– Archaeologists in Angus, Scotland have reason to be excited. They have unearthed a 3,000-year-old spearhead embellished with gold. The artifact was used as a weapon and scientists call it the “find of a lifetime.” The presence of gold ornament on the spearhead makes it an exceptional find,
Named the Carnoustie Bronze Age sword, the artifact was found during an excavation of land at Carnoustie in Angus which is due to be turned into two football pitches.
According to Alan Hunter Blair, project officer at GUARD Archaeology, the spearhead was one of only a “handful” that had been found across Britain and Ireland and was of international significance.
The sword was part of a part of a wider hoard and it suggests the region in North East was inhabited warrrior-led society.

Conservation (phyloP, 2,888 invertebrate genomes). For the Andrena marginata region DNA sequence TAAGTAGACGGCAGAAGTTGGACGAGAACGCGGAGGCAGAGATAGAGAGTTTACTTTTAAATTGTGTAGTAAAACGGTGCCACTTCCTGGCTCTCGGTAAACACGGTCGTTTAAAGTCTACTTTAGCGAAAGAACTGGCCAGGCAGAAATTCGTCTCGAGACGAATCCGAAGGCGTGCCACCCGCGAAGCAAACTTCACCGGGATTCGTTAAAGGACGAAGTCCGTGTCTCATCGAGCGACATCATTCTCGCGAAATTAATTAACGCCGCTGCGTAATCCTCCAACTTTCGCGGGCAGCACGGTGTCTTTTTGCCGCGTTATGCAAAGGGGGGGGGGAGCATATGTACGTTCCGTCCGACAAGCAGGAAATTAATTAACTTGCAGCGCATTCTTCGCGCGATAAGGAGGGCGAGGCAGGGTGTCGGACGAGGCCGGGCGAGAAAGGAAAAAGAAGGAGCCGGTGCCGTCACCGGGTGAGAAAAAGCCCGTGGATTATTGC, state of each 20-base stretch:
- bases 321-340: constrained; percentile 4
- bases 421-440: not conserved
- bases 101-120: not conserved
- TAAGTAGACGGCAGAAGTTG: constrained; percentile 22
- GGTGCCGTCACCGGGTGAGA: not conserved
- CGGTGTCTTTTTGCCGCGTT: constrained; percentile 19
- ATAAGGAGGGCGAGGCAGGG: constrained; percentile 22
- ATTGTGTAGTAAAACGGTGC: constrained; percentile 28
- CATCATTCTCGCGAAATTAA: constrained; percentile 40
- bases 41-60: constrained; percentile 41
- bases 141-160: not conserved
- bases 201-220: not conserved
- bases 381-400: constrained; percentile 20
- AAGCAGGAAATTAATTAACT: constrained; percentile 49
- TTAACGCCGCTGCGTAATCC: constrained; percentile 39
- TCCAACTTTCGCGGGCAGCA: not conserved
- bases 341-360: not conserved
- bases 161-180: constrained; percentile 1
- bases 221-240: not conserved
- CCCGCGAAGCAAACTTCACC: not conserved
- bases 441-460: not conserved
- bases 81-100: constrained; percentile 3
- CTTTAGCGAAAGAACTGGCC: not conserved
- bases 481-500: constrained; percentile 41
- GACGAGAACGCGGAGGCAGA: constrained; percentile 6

“The hoard of artefacts, which are around three thousand years old, is the find of a lifetime. It is very unusual to recover such artefacts in a modern archaeological excavation, which can reveal so much about the context of its burial,” Blair said.
He thinks that gold decoration was probably added to this bronze spearhead to exalt it both through the material’s rarity and its visual impact.
Within Britain and Ireland, only a handful of such spearheads are known – among them a weapon hoard found in 1963 at Pyotdykes Farm to the west of Dundee.
These two weapon hoards from Angus – found less than two miles apart – hint at the wealth of the local warrior society during the centuries around 1000-800 BC.
Further excavations in the area can shed more light on the warrior society and the remarkable ancient sword.